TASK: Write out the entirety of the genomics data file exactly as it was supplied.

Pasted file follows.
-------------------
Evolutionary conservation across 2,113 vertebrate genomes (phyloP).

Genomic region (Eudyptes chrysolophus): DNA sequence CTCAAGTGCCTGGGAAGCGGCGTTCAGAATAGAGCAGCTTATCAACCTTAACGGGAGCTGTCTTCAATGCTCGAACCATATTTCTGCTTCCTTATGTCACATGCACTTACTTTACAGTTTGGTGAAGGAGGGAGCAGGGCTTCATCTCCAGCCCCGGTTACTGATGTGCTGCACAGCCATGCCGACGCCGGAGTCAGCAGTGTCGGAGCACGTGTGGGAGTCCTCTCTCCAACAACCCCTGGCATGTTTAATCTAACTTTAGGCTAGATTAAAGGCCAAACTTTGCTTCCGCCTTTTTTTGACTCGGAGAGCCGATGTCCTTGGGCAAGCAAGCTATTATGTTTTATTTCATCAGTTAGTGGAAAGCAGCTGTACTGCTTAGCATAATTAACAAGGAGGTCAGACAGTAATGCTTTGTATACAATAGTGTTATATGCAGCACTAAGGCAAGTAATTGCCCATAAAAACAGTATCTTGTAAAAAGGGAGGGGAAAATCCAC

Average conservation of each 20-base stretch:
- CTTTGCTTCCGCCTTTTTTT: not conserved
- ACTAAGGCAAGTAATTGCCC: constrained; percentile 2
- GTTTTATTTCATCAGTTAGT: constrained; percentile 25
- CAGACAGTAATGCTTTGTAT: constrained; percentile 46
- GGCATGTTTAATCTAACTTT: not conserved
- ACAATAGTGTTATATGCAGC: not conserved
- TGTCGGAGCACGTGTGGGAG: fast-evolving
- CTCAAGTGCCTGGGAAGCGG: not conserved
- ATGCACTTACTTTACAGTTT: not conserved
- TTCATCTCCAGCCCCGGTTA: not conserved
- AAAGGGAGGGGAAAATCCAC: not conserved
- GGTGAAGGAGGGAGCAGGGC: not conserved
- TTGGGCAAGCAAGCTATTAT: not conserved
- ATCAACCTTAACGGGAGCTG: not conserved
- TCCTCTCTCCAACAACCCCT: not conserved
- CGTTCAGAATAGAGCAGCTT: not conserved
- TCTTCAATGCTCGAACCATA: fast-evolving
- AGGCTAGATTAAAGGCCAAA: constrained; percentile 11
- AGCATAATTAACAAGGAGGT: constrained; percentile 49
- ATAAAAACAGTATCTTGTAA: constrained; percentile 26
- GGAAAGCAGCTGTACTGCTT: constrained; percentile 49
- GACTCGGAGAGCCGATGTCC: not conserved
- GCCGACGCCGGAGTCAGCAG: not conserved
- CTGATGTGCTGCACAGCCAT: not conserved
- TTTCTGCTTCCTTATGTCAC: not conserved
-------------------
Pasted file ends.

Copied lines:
Evolutionary conservation across 2,113 vertebrate genomes (phyloP).

Genomic region (Eudyptes chrysolophus): DNA sequence CTCAAGTGCCTGGGAAGCGGCGTTCAGAATAGAGCAGCTTATCAACCTTAACGGGAGCTGTCTTCAATGCTCGAACCATATTTCTGCTTCCTTATGTCACATGCACTTACTTTACAGTTTGGTGAAGGAGGGAGCAGGGCTTCATCTCCAGCCCCGGTTACTGATGTGCTGCACAGCCATGCCGACGCCGGAGTCAGCAGTGTCGGAGCACGTGTGGGAGTCCTCTCTCCAACAACCCCTGGCATGTTTAATCTAACTTTAGGCTAGATTAAAGGCCAAACTTTGCTTCCGCCTTTTTTTGACTCGGAGAGCCGATGTCCTTGGGCAAGCAAGCTATTATGTTTTATTTCATCAGTTAGTGGAAAGCAGCTGTACTGCTTAGCATAATTAACAAGGAGGTCAGACAGTAATGCTTTGTATACAATAGTGTTATATGCAGCACTAAGGCAAGTAATTGCCCATAAAAACAGTATCTTGTAAAAAGGGAGGGGAAAATCCAC

Average conservation of each 20-base stretch:
- CTTTGCTTCCGCCTTTTTTT: not conserved
- ACTAAGGCAAGTAATTGCCC: constrained; percentile 2
- GTTTTATTTCATCAGTTAGT: constrained; percentile 25
- CAGACAGTAATGCTTTGTAT: constrained; percentile 46
- GGCATGTTTAATCTAACTTT: not conserved
- ACAATAGTGTTATATGCAGC: not conserved
- TGTCGGAGCACGTGTGGGAG: fast-evolving
- CTCAAGTGCCTGGGAAGCGG: not conserved
- ATGCACTTACTTTACAGTTT: not conserved
- TTCATCTCCAGCCCCGGTTA: not conserved
- AAAGGGAGGGGAAAATCCAC: not conserved
- GGTGAAGGAGGGAGCAGGGC: not conserved
- TTGGGCAAGCAAGCTATTAT: not conserved
- ATCAACCTTAACGGGAGCTG: not conserved
- TCCTCTCTCCAACAACCCCT: not conserved
- CGTTCAGAATAGAGCAGCTT: not conserved
- TCTTCAATGCTCGAACCATA: fast-evolving
- AGGCTAGATTAAAGGCCAAA: constrained; percentile 11
- AGCATAATTAACAAGGAGGT: constrained; percentile 49
- ATAAAAACAGTATCTTGTAA: constrained; percentile 26
- GGAAAGCAGCTGTACTGCTT: constrained; percentile 49
- GACTCGGAGAGCCGATGTCC: not conserved
- GCCGACGCCGGAGTCAGCAG: not conserved
- CTGATGTGCTGCACAGCCAT: not conserved
- TTTCTGCTTCCTTATGTCAC: not conserved